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The WHO Says It Could Take Them Years
To Lower The Pandemic Alert Level


It could take years for the World Health Organisation to downgrade the H1N1 flu from a pandemic to seasonal-like virus, the U.N. agency said on Friday.

The WHO moved its six-point pandemic alert level to the top rung in June in response to the spread of the new virus widely known as swine flu, which has killed at least 4,500 people, especially in North America.

WHO spokesman Gregory Hartl said that health warning would stay in place until people can better fend off infection from the H1N1 strain.

"At some point in the future, there would be a recognition of the fact that if it's no longer circulating on a sustainable basis in communities. Then you would lower the pandemic level," he said, while stressing: "There is absolutely no indication yet of that happening."

In previous pandemics, Hartl said, it has taken time for worrisome flu strains to become less contagious. The slowdown generally comes from people having some prior exposure to the virus or gaining protection from a vaccine.

"Eventually a pandemic virus becomes more like a seasonal virus and that normally will take something like two to three years," Hartl said. "Once enough people either have been vaccinated or have contracted the virus, then it becomes more difficult to spread. It starts acting like a seasonal flu."

National health authorities conduct regular monitoring of flu viruses and research on the circulating strains is used by pharmaceutical companies who sell seasonal flu shots, which normally contain a mixture of a few viruses.

GlaxoSmithKline, Novartis, Baxter, AstraZeneca and CSL are among the firms now scrambling to develop and sell H1N1 flu shots, yielding them billions of dollars in government orders. China began the world's first mass vaccination programme in late September and Australia and the United States have also launched campaigns targeting children and health workers first.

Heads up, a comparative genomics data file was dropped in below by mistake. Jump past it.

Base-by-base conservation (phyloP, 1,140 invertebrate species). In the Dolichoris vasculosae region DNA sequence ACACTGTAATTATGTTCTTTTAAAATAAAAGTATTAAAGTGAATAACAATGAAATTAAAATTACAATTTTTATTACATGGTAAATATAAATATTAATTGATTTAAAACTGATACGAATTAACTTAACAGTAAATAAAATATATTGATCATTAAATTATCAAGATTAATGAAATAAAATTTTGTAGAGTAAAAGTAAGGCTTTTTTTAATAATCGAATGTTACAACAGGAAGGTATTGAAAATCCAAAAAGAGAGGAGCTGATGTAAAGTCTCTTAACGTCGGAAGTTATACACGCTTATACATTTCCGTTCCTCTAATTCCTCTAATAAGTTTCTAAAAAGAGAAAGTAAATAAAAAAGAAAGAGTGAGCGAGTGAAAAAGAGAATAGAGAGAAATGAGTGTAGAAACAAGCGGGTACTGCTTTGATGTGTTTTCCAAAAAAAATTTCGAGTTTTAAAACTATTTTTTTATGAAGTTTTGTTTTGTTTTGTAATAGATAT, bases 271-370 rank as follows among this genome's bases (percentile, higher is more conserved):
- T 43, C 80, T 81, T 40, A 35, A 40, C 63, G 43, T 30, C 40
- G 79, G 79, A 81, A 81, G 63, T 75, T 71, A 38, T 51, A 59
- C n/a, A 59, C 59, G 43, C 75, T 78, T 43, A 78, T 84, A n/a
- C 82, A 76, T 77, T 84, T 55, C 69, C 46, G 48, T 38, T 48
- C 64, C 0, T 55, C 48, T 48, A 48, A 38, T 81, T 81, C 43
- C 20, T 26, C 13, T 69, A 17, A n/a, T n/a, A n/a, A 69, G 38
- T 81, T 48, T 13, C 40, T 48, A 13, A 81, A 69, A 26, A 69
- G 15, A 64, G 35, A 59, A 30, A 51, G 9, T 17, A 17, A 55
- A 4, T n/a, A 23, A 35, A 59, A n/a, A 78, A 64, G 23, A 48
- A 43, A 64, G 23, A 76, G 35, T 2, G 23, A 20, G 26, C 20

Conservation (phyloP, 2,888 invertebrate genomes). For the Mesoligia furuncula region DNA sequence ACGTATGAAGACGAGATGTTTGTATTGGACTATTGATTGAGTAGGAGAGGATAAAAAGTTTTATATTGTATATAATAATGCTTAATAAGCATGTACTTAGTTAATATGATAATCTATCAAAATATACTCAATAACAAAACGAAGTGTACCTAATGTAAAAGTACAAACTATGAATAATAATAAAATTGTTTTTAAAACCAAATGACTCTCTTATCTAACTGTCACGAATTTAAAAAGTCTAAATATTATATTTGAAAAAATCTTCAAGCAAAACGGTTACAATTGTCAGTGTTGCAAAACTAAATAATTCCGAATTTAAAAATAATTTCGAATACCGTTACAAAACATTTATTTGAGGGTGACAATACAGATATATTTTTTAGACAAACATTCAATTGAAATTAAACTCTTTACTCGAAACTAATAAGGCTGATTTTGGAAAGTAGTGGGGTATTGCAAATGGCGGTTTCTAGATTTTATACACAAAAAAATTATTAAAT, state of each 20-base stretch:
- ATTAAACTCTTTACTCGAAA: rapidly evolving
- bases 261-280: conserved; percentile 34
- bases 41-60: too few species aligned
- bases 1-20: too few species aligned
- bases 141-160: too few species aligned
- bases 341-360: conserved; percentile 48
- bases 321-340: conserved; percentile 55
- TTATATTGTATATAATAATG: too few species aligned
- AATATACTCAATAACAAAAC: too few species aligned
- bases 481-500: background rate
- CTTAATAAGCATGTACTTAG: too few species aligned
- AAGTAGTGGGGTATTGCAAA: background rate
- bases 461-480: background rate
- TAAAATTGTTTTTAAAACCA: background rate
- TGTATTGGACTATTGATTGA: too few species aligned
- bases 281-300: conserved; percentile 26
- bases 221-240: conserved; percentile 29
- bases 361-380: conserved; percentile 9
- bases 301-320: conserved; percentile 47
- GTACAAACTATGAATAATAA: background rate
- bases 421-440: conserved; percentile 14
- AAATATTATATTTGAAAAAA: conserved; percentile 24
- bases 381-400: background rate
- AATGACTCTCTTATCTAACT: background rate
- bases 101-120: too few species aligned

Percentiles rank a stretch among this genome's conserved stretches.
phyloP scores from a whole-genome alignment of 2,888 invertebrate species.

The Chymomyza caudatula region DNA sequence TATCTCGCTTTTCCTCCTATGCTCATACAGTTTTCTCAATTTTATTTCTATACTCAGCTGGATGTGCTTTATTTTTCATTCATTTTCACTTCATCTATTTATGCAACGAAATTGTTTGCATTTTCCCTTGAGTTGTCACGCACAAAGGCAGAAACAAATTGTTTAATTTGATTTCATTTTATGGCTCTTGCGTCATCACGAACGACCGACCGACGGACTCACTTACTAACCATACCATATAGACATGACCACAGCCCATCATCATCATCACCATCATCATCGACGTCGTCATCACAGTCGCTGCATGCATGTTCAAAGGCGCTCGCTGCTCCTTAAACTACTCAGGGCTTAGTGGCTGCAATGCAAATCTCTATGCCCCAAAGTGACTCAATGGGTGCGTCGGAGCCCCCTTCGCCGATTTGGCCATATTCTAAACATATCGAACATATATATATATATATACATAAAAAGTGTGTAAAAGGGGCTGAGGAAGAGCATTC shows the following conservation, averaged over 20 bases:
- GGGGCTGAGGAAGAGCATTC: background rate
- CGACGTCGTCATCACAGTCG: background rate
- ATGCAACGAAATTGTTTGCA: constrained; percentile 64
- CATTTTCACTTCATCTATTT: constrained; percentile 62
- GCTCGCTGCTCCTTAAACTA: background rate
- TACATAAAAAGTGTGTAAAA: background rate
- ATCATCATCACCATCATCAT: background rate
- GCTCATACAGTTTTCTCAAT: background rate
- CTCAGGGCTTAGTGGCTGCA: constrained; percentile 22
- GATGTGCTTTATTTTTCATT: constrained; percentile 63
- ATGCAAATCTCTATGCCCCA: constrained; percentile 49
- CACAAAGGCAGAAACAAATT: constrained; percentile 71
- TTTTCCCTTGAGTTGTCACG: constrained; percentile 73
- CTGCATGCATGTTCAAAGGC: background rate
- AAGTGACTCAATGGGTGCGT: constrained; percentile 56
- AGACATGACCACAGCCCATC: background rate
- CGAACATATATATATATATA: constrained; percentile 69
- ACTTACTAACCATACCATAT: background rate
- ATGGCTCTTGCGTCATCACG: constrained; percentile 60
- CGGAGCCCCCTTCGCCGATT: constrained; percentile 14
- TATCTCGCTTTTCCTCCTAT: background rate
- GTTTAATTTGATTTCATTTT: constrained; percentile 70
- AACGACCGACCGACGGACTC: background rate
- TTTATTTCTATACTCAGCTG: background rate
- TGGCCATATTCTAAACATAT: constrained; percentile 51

Hartl said there was no sign yet that the pandemic strain had mutated into a more dangerous or more mild form than the one first identified in Mexico and the United States.

"So far the virus has remained quite homogenous," he said.

In its latest snapshot of the spreading virus, also released on Friday, the WHO said there has been an unusually early start of flu-like illness in the northern hemisphere this autumn.

Influenza viruses thrive in colder climates and normally pack the biggest punch in winter.

In recent weeks some countries in Europe seen higher than normal respiratory disease activity and Japan's flu pattern is above its, especially in big cities. The United States, Mexico and Canada have also had higher than normal illness rates for the time of year, the WHO said in the statement.

Flu transmission has stayed steady in tropical parts of the Americas and Asia, with "high intensity respiratory diseases activity" reported in Colombia, Cuba and El Salvador.

But in the southern hemisphere, flu infections have waned with the end of the winter season, the WHO said, describing subsided transmission in Chile, Argentina and New Zealand and falling rates of illness in South Africa and Australia.

* A full list of h1n1 vaccine ingredients, alerts and warnings.


Reference Sources 89
October 12, 2009

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